THE BLOG

Making Mistakes Is Good for You

07/04/2014 14:45 BST | Updated 04/06/2014 10:59 BST

In 2010 a grand 'Festival of Errors' was organised by the Ecole Normale Superieure, in Paris. They organised it as a celebration of the importance of mistakes, they claimed almost all great scientific breakthroughs had not been by design.

After inoculating several dishes with the bacterium staphylococcus, Alexander Fleming forgot to cover them before going on holiday. On his return, one of the dishes had grown mould. Fleming observed that the bacteria around the mould were all dead, discovering that the mould Penicillium had antibacterial properties.

In 1839 Charles Goodyear accidentally dropped some India rubber mixed with sulphur on to a hot stove, by doing so, he discovered the vulcanisation process which made possible the commercial use of rubber.

My favourite, chef George Crum invented crisps in 1853. He did so, when a customer at his restaurant in New York, returned his fried potatoes to the kitchen, saying they were no good. In anger, Crum sliced them as thinly as possible, over-fried them and doused them in salt. The customer was delighted and the crisp was born.

These examples show the benefits of making mistakes. They remind us that we are born to make mistakes, it is a natural part of everyday life. Young children will 'have a go', they're not afraid of being wrong. They learn that way, in many senses we only advanced through making mistakes.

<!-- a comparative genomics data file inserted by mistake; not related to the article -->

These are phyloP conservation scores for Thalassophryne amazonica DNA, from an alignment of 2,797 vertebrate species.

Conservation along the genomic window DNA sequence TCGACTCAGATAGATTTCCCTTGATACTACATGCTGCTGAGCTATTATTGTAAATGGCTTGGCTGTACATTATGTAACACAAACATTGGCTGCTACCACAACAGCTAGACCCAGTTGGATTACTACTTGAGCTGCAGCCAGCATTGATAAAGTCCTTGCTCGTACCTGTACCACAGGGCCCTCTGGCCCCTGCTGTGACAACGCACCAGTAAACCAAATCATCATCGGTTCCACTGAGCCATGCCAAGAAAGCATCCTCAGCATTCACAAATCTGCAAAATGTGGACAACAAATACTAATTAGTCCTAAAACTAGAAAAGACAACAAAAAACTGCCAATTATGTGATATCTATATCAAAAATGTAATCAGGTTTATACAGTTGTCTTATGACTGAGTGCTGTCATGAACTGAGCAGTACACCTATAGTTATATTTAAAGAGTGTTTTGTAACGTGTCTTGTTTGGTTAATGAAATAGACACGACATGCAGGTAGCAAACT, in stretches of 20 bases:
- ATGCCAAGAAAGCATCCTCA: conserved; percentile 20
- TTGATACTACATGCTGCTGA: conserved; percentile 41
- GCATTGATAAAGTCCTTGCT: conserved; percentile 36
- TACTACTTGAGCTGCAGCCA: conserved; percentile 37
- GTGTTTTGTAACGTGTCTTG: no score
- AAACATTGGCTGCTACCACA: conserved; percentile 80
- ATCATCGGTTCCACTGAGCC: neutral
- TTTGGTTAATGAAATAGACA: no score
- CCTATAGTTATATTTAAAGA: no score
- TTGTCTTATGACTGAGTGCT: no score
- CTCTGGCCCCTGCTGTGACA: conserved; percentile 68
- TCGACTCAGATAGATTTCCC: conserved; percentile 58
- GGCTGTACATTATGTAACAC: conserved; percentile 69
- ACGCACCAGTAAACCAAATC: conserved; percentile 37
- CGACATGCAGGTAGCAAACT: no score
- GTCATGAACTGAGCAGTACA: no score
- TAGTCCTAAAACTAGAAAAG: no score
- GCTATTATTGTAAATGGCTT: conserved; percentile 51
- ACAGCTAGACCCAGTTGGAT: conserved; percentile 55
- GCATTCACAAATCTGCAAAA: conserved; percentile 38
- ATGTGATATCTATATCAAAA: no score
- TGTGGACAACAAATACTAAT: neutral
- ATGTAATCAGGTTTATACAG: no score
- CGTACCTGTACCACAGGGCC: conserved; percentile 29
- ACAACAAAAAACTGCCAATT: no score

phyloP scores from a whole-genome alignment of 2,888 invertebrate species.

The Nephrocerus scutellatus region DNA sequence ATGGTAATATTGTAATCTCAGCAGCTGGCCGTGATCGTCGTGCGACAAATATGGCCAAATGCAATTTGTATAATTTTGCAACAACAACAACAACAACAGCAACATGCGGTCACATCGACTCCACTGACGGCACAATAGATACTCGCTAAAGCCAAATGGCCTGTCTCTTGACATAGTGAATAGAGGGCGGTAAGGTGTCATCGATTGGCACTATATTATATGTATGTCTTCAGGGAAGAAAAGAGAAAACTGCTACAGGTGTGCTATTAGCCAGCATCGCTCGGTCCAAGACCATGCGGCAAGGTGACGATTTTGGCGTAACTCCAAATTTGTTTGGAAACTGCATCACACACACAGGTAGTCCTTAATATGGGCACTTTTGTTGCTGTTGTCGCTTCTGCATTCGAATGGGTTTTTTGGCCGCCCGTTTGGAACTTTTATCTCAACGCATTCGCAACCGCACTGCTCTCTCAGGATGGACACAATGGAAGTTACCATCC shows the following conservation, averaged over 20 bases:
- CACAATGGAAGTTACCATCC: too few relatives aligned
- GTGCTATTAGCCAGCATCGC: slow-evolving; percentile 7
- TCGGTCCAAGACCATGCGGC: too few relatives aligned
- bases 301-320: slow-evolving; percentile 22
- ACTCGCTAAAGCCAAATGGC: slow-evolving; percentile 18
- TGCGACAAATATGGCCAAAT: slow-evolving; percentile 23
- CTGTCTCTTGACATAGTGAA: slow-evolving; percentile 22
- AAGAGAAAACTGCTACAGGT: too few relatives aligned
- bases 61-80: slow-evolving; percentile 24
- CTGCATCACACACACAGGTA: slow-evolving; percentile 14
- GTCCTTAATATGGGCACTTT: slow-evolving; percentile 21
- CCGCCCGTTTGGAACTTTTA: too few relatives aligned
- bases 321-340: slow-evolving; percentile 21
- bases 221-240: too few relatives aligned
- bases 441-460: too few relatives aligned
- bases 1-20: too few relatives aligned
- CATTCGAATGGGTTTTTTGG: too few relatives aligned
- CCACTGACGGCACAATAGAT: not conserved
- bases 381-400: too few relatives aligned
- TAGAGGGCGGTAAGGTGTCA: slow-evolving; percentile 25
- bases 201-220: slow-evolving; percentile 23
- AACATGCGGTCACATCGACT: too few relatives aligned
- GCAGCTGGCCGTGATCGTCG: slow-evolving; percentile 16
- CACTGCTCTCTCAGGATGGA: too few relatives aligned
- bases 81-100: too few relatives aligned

As we grow up we have this natural behaviour suppressed. Schools encourage children not to make mistakes, to get things 'right'. This continues through into the world of work, where the making of mistakes can be criticised and mocked.

However, at the core of this lies a paradox, as illustrated by the festival of errors. Making mistakes underpins innovation and enterprise.

Innovation- by its' very nature is fraught with potential calamity, stepping outside the box can be painful and is full of risk.

Entrepreneurs - risk-taking businesspeople - inhabit the thin line between the established and known world and the new and uncharted world.

Successive governments have said such innovative behaviour and entrepreneurial spirit is beneficial and essential, and yet we have stigmatized the making of mistakes. We may say you learn from mistakes, but on the whole our schools and businesses don't support that way of being.

This is reflected in relationships as well. Many men I know do not want to admit to mistakes or failures, and they will often cover a mistake with a lie. 'I forgot to buy the milk on my way home.' becomes 'the shop didn't have any milk left.' When pressed, they may continue to lie and bluster, instead of admitting culpability.

Out of experience I have learnt it is a lot simpler to admit mistakes than try to perpetuate myths. The truth is always better, this is entrepreneurial behaviour, and is attractive to others. I am seeking to encourage men to be entrepreneurs not only in work, but also in their relationships. Make mistakes and admit to them. That way we will all benefit from the shared experience.